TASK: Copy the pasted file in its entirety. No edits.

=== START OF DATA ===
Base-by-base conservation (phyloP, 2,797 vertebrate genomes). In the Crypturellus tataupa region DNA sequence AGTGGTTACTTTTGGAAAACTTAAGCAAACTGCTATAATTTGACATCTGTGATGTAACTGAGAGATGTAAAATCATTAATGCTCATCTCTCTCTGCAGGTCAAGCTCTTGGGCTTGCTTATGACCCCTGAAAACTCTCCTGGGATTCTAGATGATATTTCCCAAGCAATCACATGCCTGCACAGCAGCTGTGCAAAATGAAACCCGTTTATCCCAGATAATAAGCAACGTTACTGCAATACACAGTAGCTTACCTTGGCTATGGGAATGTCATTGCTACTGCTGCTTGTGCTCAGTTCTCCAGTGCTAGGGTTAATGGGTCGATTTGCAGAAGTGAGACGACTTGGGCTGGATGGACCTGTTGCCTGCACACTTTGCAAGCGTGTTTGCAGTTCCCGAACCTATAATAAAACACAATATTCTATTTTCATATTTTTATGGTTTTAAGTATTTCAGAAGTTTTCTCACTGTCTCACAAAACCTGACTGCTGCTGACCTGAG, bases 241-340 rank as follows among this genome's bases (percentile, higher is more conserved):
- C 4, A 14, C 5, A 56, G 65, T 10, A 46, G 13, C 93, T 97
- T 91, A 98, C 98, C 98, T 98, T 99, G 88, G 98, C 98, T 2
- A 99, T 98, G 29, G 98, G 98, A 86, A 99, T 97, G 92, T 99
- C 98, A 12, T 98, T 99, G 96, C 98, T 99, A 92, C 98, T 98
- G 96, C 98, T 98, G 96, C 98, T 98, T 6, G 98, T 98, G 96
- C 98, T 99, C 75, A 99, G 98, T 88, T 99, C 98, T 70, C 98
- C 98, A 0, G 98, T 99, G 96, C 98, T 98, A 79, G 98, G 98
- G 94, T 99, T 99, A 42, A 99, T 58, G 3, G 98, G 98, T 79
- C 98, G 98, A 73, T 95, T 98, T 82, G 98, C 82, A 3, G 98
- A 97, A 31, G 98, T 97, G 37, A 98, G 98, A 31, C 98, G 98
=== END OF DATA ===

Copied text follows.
Base-by-base conservation (phyloP, 2,797 vertebrate genomes). In the Crypturellus tataupa region DNA sequence AGTGGTTACTTTTGGAAAACTTAAGCAAACTGCTATAATTTGACATCTGTGATGTAACTGAGAGATGTAAAATCATTAATGCTCATCTCTCTCTGCAGGTCAAGCTCTTGGGCTTGCTTATGACCCCTGAAAACTCTCCTGGGATTCTAGATGATATTTCCCAAGCAATCACATGCCTGCACAGCAGCTGTGCAAAATGAAACCCGTTTATCCCAGATAATAAGCAACGTTACTGCAATACACAGTAGCTTACCTTGGCTATGGGAATGTCATTGCTACTGCTGCTTGTGCTCAGTTCTCCAGTGCTAGGGTTAATGGGTCGATTTGCAGAAGTGAGACGACTTGGGCTGGATGGACCTGTTGCCTGCACACTTTGCAAGCGTGTTTGCAGTTCCCGAACCTATAATAAAACACAATATTCTATTTTCATATTTTTATGGTTTTAAGTATTTCAGAAGTTTTCTCACTGTCTCACAAAACCTGACTGCTGCTGACCTGAG, bases 241-340 rank as follows among this genome's bases (percentile, higher is more conserved):
- C 4, A 14, C 5, A 56, G 65, T 10, A 46, G 13, C 93, T 97
- T 91, A 98, C 98, C 98, T 98, T 99, G 88, G 98, C 98, T 2
- A 99, T 98, G 29, G 98, G 98, A 86, A 99, T 97, G 92, T 99
- C 98, A 12, T 98, T 99, G 96, C 98, T 99, A 92, C 98, T 98
- G 96, C 98, T 98, G 96, C 98, T 98, T 6, G 98, T 98, G 96
- C 98, T 99, C 75, A 99, G 98, T 88, T 99, C 98, T 70, C 98
- C 98, A 0, G 98, T 99, G 96, C 98, T 98, A 79, G 98, G 98
- G 94, T 99, T 99, A 42, A 99, T 58, G 3, G 98, G 98, T 79
- C 98, G 98, A 73, T 95, T 98, T 82, G 98, C 82, A 3, G 98
- A 97, A 31, G 98, T 97, G 37, A 98, G 98, A 31, C 98, G 98